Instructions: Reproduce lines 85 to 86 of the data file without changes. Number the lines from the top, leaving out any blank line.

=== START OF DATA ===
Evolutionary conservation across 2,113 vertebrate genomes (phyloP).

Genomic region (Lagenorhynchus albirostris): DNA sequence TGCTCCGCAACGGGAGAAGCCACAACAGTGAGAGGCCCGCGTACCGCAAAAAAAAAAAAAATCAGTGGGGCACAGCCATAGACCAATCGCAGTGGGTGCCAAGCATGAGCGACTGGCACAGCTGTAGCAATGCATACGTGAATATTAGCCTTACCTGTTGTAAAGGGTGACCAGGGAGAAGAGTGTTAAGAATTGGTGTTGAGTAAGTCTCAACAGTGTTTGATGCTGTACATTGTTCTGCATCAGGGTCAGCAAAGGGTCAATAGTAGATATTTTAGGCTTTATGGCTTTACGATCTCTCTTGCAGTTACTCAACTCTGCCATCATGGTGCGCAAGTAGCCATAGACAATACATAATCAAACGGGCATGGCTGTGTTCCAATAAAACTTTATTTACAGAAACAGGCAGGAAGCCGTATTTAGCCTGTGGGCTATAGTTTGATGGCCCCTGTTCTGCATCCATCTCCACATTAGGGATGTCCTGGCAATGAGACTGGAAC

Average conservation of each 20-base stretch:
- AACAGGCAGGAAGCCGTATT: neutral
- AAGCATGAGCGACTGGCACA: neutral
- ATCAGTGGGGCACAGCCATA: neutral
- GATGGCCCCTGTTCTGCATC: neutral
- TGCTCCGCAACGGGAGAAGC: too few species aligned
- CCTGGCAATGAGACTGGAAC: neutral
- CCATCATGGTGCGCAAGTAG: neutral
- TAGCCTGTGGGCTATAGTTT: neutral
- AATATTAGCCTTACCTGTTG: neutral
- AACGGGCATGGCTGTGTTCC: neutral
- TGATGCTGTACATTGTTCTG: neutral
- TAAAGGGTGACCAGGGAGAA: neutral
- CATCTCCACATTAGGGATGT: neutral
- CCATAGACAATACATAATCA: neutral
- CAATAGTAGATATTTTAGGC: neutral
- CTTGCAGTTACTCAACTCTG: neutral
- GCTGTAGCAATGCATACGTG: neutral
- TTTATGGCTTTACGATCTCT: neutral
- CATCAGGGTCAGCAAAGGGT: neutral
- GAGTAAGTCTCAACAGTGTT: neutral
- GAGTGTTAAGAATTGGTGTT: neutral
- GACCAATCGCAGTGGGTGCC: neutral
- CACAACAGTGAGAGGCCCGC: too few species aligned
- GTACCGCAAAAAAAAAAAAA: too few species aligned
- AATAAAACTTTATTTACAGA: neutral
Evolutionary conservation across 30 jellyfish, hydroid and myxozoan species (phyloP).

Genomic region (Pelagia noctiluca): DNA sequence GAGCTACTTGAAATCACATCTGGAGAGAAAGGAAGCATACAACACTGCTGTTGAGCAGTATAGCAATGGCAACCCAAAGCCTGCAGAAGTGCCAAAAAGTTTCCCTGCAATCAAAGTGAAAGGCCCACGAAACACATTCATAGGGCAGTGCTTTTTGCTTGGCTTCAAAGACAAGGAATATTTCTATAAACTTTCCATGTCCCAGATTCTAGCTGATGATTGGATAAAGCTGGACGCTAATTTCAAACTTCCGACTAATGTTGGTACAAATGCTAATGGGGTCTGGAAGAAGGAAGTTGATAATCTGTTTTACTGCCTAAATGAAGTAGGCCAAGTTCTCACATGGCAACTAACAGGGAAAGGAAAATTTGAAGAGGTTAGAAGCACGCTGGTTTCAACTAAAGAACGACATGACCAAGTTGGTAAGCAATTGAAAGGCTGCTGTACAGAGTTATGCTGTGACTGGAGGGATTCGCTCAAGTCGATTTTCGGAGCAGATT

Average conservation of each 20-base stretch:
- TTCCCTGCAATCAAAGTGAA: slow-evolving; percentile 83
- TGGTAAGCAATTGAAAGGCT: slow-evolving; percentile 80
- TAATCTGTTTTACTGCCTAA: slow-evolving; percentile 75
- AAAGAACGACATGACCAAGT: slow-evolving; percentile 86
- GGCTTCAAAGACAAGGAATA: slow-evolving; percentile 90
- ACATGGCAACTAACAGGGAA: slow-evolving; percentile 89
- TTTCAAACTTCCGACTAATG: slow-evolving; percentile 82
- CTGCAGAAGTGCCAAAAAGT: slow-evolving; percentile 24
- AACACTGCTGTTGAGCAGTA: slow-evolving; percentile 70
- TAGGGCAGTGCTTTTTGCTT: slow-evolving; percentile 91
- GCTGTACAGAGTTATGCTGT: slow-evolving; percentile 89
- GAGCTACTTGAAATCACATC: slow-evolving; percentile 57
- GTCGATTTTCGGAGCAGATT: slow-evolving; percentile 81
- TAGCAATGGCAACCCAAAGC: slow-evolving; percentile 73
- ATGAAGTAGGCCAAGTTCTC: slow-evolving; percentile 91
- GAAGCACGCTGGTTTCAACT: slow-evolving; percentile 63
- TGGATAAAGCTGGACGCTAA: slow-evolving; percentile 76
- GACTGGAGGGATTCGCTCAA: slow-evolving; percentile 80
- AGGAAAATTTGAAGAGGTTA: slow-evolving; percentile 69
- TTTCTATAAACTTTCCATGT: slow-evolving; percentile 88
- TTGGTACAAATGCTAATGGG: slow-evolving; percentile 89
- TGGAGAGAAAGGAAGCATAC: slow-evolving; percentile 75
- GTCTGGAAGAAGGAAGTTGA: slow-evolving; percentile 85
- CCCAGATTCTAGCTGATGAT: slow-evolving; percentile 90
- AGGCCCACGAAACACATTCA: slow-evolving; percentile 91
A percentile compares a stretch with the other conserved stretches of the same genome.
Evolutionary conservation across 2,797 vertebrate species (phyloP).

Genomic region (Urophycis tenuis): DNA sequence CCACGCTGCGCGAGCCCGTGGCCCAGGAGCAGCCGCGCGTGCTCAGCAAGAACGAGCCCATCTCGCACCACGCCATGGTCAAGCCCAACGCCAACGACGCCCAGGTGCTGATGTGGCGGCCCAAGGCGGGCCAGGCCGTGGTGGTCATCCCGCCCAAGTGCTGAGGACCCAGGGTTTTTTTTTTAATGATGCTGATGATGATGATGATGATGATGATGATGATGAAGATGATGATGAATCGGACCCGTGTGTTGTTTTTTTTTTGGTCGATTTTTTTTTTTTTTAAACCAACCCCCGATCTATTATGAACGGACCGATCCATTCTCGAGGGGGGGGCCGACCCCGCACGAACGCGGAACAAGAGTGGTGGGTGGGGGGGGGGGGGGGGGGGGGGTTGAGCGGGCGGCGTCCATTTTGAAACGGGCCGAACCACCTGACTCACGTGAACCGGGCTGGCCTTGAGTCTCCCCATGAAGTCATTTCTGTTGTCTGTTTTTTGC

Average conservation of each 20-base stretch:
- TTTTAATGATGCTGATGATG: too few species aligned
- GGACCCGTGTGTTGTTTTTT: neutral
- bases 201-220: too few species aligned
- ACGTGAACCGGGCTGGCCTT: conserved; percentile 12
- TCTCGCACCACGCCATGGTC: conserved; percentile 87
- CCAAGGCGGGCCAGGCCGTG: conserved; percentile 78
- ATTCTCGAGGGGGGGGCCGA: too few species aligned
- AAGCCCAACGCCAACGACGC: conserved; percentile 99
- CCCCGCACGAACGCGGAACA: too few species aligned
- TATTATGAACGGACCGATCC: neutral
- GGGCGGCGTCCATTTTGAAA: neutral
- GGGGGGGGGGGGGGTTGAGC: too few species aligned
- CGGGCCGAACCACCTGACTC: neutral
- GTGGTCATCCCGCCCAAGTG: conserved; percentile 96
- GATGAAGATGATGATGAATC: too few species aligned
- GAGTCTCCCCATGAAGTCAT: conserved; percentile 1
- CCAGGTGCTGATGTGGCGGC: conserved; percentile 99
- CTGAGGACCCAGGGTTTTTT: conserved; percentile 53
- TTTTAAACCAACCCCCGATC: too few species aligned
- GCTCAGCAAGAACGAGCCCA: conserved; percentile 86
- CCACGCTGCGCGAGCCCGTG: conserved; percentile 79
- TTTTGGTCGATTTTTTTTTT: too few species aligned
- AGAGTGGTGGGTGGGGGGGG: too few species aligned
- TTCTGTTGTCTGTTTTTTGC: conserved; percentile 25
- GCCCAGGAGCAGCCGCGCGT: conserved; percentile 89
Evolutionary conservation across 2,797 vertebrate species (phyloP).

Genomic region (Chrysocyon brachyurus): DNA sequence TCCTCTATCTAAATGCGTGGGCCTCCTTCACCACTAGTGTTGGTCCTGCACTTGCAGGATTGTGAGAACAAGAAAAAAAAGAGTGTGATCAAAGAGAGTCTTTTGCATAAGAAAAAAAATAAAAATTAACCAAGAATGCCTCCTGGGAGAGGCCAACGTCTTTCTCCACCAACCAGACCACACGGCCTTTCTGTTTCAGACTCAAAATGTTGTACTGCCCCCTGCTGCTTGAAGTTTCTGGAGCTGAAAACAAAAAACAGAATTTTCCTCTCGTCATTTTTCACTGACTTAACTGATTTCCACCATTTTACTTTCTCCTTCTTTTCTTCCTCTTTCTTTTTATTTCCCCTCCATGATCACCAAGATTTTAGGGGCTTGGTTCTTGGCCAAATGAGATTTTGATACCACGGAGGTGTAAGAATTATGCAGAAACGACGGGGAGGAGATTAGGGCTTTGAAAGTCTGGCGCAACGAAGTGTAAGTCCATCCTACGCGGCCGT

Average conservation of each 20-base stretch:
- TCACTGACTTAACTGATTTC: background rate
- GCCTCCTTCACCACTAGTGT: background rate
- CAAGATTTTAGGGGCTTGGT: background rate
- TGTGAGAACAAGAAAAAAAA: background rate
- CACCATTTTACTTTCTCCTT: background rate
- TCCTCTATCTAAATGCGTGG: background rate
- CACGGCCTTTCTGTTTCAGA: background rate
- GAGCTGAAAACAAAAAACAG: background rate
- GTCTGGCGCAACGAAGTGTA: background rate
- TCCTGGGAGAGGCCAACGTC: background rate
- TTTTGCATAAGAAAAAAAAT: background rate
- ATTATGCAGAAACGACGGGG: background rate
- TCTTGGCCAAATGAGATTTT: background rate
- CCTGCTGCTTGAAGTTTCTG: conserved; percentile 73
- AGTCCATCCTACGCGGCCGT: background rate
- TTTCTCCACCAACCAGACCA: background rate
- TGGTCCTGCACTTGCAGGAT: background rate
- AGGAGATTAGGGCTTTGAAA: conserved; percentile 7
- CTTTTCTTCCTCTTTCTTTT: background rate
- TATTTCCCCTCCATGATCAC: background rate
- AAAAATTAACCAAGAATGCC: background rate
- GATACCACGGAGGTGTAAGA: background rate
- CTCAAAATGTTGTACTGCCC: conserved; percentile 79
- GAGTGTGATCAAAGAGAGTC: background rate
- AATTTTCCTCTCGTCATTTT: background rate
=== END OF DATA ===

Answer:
- GCCCAGGAGCAGCCGCGCGT: conserved; percentile 89
Evolutionary conservation across 2,797 vertebrate species (phyloP).